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updated: 1/31/2011 6:28 PM

Death penalty decision delayed in Vernon Hills murder

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  • Daniel Baker

    Daniel Baker


Defense attorneys for Daniel Baker, accused of the April 1 murder of Marina Aksman in her Vernon Hills home, convinced prosecutors Tuesday to wait another 30 days before deciding if they will seek the death penalty in the case.

Baker, 21, is held without bond in the slaying that police said happened when Baker exploded in a rage over Aksman's attempts to break off his relationship with her daughter.

Lake County Assistant State's Attorney Patricia Fix told Circuit Judge Fred Foreman she had received some of Baker's school records to review from his defense team.

However, Fix said she was more interested in looking at records pertaining to Baker's history of mental health treatment before meeting with State's Attorney Michael Waller to discuss the death penalty.

Chicago attorney Edward Genson told Foreman the defense team is "on track" with getting a psychological evaluation of their client and were trying to obtain past records.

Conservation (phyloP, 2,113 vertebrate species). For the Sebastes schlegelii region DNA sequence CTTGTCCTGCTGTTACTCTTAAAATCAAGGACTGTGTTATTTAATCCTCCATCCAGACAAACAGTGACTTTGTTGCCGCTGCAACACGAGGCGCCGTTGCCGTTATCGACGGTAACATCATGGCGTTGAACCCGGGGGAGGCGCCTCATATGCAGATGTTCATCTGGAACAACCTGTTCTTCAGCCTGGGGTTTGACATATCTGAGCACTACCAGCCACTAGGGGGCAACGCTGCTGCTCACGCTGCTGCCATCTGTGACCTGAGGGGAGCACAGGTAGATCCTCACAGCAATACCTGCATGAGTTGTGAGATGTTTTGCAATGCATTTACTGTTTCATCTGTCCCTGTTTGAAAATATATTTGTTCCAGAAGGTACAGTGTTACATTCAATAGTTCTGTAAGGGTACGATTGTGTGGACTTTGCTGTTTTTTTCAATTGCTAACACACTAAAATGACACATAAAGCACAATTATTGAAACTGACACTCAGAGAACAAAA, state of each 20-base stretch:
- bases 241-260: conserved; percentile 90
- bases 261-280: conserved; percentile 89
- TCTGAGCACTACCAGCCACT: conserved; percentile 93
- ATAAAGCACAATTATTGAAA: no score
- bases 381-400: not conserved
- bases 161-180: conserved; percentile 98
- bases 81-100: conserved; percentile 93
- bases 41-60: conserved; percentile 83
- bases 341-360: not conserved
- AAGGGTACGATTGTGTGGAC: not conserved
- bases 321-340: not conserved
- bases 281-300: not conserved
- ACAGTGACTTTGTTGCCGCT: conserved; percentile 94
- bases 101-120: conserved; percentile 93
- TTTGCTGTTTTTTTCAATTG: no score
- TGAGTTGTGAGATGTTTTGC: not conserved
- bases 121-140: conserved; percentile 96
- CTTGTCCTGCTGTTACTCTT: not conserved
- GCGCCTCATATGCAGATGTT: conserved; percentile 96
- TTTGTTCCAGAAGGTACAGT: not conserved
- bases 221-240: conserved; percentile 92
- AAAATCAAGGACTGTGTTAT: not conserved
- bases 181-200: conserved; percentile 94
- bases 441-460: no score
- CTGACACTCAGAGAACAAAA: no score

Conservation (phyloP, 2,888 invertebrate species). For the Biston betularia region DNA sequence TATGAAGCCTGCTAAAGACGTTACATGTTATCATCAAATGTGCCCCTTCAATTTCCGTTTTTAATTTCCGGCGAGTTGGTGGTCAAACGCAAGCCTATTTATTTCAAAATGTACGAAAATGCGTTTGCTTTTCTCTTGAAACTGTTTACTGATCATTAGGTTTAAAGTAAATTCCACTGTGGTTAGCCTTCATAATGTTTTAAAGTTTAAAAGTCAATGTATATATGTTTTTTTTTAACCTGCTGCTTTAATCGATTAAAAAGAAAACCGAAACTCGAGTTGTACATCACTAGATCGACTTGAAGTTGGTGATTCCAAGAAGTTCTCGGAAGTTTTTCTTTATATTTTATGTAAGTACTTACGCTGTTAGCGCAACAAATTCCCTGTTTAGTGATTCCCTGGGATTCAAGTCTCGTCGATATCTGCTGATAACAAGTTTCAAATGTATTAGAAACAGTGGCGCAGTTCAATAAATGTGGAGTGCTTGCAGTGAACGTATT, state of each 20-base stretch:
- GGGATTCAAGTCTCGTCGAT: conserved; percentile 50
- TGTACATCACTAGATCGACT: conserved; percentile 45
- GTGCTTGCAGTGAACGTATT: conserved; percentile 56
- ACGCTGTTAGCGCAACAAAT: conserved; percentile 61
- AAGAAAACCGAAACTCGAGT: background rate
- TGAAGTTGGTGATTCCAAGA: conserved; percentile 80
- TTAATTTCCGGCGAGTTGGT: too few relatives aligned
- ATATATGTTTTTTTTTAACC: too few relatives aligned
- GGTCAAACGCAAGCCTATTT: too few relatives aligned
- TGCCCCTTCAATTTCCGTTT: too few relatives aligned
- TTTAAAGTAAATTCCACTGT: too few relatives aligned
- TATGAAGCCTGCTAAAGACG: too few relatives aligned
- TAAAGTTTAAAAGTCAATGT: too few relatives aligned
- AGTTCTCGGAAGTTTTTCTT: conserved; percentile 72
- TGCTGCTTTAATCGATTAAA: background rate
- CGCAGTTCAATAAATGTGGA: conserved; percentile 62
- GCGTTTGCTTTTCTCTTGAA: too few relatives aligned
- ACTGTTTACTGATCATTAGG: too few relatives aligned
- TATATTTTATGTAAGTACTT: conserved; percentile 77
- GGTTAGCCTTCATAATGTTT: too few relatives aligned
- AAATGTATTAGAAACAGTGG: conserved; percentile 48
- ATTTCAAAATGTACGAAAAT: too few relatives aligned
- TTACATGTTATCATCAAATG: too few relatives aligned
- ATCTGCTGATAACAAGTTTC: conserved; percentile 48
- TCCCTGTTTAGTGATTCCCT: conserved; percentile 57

Genson said the problem the defense is encountering in their search for the records is they are old and various keepers of the records are having difficulty locating them.

Foreman agreed to give the defense another 30 days to collect evidence about Baker's background to support their effort to convince Waller not to seek the death penalty.

Police said Baker became enraged after Marina Aksman ordered him to stop seeing her daughter, Kristina Aksman, 20.

Baker drove from his home in Deerfield during the early morning hours of April 1, crashed his car into the front of the Aksman residence and stormed inside, police said.

Once there, according to officials, he beat Marina Aksman to death with a baseball bat as her daughter looked on, then took Kristina with him as he fled the area in Marina's car.

Police arrested the pair five days later in Cut Bank, Mont., near the Canadian border and say Baker confessed to the crime.

Kristina Aksman was not charged in connection with her mother's death and officials said she is considered a witness.

Foreman ordered the parties to return to court on Nov. 3 to update him on their progress.